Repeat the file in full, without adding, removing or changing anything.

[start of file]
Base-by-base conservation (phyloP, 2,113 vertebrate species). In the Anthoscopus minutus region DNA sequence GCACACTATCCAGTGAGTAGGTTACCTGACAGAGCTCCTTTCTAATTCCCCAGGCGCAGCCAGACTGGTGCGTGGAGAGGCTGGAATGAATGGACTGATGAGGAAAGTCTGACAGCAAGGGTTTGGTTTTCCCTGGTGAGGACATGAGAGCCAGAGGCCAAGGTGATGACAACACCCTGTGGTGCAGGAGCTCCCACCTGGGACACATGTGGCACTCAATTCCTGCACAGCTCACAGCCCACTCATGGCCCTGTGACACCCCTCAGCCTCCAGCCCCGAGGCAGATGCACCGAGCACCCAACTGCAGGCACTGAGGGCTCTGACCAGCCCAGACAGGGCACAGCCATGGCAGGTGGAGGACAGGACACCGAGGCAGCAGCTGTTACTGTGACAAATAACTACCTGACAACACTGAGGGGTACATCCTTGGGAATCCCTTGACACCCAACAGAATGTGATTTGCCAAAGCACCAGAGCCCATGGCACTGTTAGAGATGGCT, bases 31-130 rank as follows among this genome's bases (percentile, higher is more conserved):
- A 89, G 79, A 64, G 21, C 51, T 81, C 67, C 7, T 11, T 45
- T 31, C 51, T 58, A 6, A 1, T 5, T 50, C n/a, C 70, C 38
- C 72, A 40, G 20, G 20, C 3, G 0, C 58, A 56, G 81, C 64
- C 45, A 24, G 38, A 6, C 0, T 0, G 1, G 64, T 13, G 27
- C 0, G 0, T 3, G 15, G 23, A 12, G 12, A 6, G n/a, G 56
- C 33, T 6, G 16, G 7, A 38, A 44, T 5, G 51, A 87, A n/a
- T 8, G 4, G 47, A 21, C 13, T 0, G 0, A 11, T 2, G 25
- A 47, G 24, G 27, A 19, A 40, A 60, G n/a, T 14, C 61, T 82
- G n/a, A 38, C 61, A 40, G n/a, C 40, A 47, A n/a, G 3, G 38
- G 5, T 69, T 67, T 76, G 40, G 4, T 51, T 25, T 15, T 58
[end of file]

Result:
Base-by-base conservation (phyloP, 2,113 vertebrate species). In the Anthoscopus minutus region DNA sequence GCACACTATCCAGTGAGTAGGTTACCTGACAGAGCTCCTTTCTAATTCCCCAGGCGCAGCCAGACTGGTGCGTGGAGAGGCTGGAATGAATGGACTGATGAGGAAAGTCTGACAGCAAGGGTTTGGTTTTCCCTGGTGAGGACATGAGAGCCAGAGGCCAAGGTGATGACAACACCCTGTGGTGCAGGAGCTCCCACCTGGGACACATGTGGCACTCAATTCCTGCACAGCTCACAGCCCACTCATGGCCCTGTGACACCCCTCAGCCTCCAGCCCCGAGGCAGATGCACCGAGCACCCAACTGCAGGCACTGAGGGCTCTGACCAGCCCAGACAGGGCACAGCCATGGCAGGTGGAGGACAGGACACCGAGGCAGCAGCTGTTACTGTGACAAATAACTACCTGACAACACTGAGGGGTACATCCTTGGGAATCCCTTGACACCCAACAGAATGTGATTTGCCAAAGCACCAGAGCCCATGGCACTGTTAGAGATGGCT, bases 31-130 rank as follows among this genome's bases (percentile, higher is more conserved):
- A 89, G 79, A 64, G 21, C 51, T 81, C 67, C 7, T 11, T 45
- T 31, C 51, T 58, A 6, A 1, T 5, T 50, C n/a, C 70, C 38
- C 72, A 40, G 20, G 20, C 3, G 0, C 58, A 56, G 81, C 64
- C 45, A 24, G 38, A 6, C 0, T 0, G 1, G 64, T 13, G 27
- C 0, G 0, T 3, G 15, G 23, A 12, G 12, A 6, G n/a, G 56
- C 33, T 6, G 16, G 7, A 38, A 44, T 5, G 51, A 87, A n/a
- T 8, G 4, G 47, A 21, C 13, T 0, G 0, A 11, T 2, G 25
- A 47, G 24, G 27, A 19, A 40, A 60, G n/a, T 14, C 61, T 82
- G n/a, A 38, C 61, A 40, G n/a, C 40, A 47, A n/a, G 3, G 38
- G 5, T 69, T 67, T 76, G 40, G 4, T 51, T 25, T 15, T 58